This film could have been titled “There Will Be Beef.”
"You're tearing me apart! You say one thing, he says another, and everybody changes back again."
James Dean shouts these words in an anguished howl that seems to owe more to acting class than to his character, the rebellious and causeless Jim Stark in "Rebel Without a Cause." Because he died in a car crash a month before the movie opened in 1955, the performance took on an eerie kind of fame: It was the posthumous complaint of an actor widely expected to have a long and famous career. Only "East of Eden" (1954) was released while Dean was alive; "Giant," his last film, came out in 1956. And then the legend took over.
The film has not aged well, and Dean's performance seems more like marked-down Brando than the birth of an important talent. But "Rebel Without a Cause" was enormously influential at the time, a milestone in the creation of new idea about young people. Marlon Brando as a surly motorcycle gang leader in "The Wild One" (1953), James Dean in 1955, and the emergence of Elvis Presley in 1956: These three role models decisively altered the way young men could be seen in popular culture. They could be more feminine, sexier, more confused, more ambiguous.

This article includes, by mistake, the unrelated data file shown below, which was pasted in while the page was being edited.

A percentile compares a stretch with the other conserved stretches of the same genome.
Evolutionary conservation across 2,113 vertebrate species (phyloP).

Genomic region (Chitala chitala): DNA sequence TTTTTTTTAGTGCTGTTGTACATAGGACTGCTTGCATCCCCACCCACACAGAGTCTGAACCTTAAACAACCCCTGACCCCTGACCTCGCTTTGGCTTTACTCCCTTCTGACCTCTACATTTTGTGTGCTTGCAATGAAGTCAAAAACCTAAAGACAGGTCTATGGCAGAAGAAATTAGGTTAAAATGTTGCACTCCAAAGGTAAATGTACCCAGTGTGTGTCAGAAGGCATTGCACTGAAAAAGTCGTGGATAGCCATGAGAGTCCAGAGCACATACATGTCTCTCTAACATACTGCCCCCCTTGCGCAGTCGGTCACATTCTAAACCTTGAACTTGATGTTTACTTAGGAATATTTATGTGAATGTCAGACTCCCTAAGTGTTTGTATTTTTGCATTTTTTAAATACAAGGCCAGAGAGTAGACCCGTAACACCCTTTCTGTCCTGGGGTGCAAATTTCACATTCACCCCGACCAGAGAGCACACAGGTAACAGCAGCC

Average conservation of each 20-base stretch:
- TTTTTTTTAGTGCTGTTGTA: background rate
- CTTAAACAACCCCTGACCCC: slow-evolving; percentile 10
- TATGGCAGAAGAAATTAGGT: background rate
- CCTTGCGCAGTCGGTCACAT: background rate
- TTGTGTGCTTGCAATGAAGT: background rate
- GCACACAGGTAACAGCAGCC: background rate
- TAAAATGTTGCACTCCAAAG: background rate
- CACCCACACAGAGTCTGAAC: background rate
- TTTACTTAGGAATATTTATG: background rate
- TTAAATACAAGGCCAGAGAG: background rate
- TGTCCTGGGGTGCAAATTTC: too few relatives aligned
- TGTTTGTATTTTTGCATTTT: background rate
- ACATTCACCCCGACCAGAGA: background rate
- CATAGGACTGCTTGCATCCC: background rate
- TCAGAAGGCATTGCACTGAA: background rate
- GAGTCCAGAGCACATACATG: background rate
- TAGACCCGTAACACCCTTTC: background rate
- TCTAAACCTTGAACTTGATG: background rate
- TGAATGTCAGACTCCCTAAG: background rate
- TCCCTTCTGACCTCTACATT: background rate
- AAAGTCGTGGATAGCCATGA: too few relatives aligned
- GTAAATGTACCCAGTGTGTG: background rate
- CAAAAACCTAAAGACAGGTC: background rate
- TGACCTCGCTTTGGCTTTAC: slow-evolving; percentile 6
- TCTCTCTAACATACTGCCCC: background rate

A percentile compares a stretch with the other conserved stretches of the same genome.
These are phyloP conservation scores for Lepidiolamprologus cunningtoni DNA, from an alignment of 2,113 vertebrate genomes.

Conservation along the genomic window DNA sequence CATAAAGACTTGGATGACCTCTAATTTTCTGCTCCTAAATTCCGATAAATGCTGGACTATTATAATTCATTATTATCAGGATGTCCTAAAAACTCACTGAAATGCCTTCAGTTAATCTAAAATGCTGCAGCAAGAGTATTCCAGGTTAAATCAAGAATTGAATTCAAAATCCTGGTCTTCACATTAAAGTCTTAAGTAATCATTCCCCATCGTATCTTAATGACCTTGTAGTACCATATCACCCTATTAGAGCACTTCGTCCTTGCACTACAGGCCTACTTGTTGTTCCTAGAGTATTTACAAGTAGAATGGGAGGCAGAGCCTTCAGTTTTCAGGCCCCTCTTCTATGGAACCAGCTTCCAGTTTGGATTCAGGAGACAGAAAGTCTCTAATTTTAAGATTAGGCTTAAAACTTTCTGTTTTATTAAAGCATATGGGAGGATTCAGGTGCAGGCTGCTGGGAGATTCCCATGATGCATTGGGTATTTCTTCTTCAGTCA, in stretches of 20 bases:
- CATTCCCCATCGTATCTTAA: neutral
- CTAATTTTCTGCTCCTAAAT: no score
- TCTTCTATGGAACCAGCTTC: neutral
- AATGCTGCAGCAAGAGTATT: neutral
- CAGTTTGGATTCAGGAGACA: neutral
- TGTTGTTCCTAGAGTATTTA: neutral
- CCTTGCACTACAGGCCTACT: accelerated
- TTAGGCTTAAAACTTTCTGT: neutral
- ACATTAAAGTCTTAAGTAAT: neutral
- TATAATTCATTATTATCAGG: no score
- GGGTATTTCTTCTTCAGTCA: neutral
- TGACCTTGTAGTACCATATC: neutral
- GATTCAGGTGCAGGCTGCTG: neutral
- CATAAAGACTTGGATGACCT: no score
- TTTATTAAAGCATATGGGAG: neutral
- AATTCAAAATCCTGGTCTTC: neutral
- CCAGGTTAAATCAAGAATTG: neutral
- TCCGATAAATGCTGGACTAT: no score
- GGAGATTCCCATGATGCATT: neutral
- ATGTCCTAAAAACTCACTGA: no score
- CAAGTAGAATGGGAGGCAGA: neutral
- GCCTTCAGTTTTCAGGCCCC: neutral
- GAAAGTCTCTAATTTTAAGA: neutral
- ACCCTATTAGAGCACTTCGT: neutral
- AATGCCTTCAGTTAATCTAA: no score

"What can you do when you have to be a man?" Jim Stark asks his father, the emasculated Frank Stark (Jim Backus). But his father doesn't know, and in one grotesque scene, wears a frilly apron over his business suit while cleaning up spilled food. Jim comes from a household ruled by his overbearing mother (Ann Doran) and her mother (Virginia Brissac). Early in the film, he regards his father and tells a juvenile officer: "If he had guts to knock Mom cold once, then maybe she'd be happy, and she'd stop picking on him."